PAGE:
"It's a witch hunt and I'll have no part of it," Wendell Young told FOX19 when asked why he decided to vote against investigating the raise and who authorized it. Young said he wasn't concerned with investigating anything related to
the Dohoney raise.
"All that happened before I got here," Young said, "I have no interest in finding out or learning what happened before I got here with regard to Mr. Dohoney. I just want no part of that."
Young would not answer questions regarding the evidence Smitherman said he gathered from the city's Human Resources department, proving Dohoney's salary was increased by $20,000 the day council voted to hire him.
"There is no resolution available to the taxpayer for what happened back then," Young argued.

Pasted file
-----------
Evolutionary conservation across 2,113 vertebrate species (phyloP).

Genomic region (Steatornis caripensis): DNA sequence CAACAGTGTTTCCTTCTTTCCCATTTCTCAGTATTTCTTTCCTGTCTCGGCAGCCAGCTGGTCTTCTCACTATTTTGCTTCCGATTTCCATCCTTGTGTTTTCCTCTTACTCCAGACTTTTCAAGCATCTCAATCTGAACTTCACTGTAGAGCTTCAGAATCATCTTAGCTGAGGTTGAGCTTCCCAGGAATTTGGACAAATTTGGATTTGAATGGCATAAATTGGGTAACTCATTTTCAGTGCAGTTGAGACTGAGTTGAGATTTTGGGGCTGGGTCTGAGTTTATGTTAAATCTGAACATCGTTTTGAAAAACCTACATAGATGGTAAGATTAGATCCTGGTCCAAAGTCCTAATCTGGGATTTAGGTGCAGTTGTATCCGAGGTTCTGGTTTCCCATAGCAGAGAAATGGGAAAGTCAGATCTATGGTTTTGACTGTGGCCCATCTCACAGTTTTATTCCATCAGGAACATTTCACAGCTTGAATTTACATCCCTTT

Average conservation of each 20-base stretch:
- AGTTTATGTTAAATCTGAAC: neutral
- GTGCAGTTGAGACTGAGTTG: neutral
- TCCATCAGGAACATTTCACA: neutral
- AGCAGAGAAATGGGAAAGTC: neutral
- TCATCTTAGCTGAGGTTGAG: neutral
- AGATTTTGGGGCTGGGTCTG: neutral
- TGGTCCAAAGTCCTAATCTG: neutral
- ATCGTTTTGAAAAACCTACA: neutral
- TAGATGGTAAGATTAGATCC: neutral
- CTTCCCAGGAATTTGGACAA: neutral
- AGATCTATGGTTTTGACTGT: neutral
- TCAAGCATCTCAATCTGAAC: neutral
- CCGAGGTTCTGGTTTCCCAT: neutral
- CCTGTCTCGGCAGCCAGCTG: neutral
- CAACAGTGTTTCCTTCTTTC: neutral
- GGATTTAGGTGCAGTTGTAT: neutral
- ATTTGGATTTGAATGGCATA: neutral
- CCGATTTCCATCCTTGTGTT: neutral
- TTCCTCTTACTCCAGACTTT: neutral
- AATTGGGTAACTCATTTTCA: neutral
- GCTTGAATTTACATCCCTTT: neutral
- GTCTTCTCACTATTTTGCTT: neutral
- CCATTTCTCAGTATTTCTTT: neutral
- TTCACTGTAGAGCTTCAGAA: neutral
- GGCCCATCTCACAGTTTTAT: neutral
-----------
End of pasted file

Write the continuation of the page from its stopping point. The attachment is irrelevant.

Smitherman disagrees, telling FOX19, the possibility of a criminal investigation and using the court system to get the $140,000 back.
'I'VE NEVER HEARD OF THAT BEFORE'
Milton Dohoney left Cincinnati in 2013 and is now the city manager of Phoenix, Arizona. We contacted Dohoney by email and received a response 25 minutes later. We followed up that conversation with a phone call to Dohoney's office.
"There's virtually no way I could get a raise," Dohoney told FOX19, citing the provision in the city's laws that requires a council vote to approve a raise for the city manager.
"My recollection is that I didn't get a raise because we were struggling at the time," Dohoney said, "I don't know how that's even possible."
Dohoney claims he only received one raise, which was passed in August 2012 following a job evaluation performed by council. The city now claims it cannot find Dohoney's evaluation in his personnel file.
The Human Resources records contained in the council files shows Dohoney actually received six raises in his seven years with the city, yet council records only show two votes by council, authorizing a raise. The HR system shows three